Today we are off to the Sacred Valley. We have been given Adventure Life duffel bags, which we pack with the clothing, sleeping bags, etc., we'll be using for the next few days on the Inca Trail. The rest of our luggage is placed in a locked storage room at the Del Prado Inn. We pile back into the now-familiar van and make our way out of the city toward Pisac. Marco tells us that instead of going to many different sites today, we are going to one site and exploring it more thoroughly. We all approve. The van weaves along the mountain roads for a couple of hours, and we stop briefly at a llama/alpaca farm, where we learn how the wool is dyed and woven.
Our next stop is the Pisac ruins. We hike around a high green mountain, while Marco points out the terraces on the steep hillsides, the bromeliads hanging off of rock outcrops, and various bits of Incan architecture. Sheep graze on some of the terraces, while we look down from above. We stop at one of Marco's favorite places, a narrow ledge of rock that juts out 70 meters above the valley. One at a time, with Marco holding us steady, we stand on the precipice, eyes closed, imagining ourselves to be a condor soaring above the valley.
We stop for a late but sumptuous picnic lunch by a splashing stream. Sunlight reflects off the water while we dig into big helpings of chicken, mashed potatoes, passion fruit, cake, and tea. Marco tells us more about the Sacred Valley, which has rich soil and a climate capable of growing almost anything--1500 varieties of corn. Coffee. Tomatoes. Avocados. Fava beans. Amaranth. Quinoa. Potatoes. We pile back into the van, driving through this lush, verdant valley on our way to Ollantaytambo, which we reach at 4:30. The Hotel Sauce may be my favorite hotel of all those I stay at--small, friendly, comfortable. To someone accustomed to staying in hostels when she travels in foreign countries, three-star hotels are a luxury.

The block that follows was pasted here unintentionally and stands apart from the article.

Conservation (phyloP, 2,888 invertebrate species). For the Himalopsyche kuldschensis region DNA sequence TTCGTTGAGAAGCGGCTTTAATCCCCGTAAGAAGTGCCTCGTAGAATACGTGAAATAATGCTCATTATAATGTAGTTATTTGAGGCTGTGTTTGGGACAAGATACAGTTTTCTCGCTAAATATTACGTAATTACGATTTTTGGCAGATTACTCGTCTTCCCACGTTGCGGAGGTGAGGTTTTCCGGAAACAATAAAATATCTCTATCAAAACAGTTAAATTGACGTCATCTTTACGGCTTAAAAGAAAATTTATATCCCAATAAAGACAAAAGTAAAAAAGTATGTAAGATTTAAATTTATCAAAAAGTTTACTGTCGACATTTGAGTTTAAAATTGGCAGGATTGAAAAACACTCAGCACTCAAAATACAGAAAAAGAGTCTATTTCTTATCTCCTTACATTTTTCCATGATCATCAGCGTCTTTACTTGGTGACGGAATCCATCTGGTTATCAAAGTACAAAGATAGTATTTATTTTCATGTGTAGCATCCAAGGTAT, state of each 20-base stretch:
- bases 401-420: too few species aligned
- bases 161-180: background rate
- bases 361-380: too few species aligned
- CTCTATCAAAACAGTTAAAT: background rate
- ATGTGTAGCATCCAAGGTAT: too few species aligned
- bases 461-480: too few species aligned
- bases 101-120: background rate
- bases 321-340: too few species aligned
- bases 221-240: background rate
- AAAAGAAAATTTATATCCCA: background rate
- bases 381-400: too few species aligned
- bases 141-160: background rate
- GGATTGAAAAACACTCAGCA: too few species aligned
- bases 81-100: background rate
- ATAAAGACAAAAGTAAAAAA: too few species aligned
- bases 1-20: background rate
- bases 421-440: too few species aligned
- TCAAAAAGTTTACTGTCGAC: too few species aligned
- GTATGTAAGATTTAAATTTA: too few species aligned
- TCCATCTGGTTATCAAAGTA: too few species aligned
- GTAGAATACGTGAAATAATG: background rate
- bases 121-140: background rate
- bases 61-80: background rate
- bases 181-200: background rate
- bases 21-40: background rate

We spend the last hour of daylight climbing up the ruins at the edge of town. At the top are more of the enormous blocks of stone, so huge and heavy that I can't imagine how the Incans wrestled them up the steep hillside. Apparently not all of the stones made it to their destinations; so-called 'lazy stones' are scattered on hillsides in this area, stones that were too large or unwieldy to be hauled to the mountaintops.
Before heading to bed, Marco gives us a briefing of what to expect on our days on the trail, and we go to bed early in preparation for a long day tomorrow.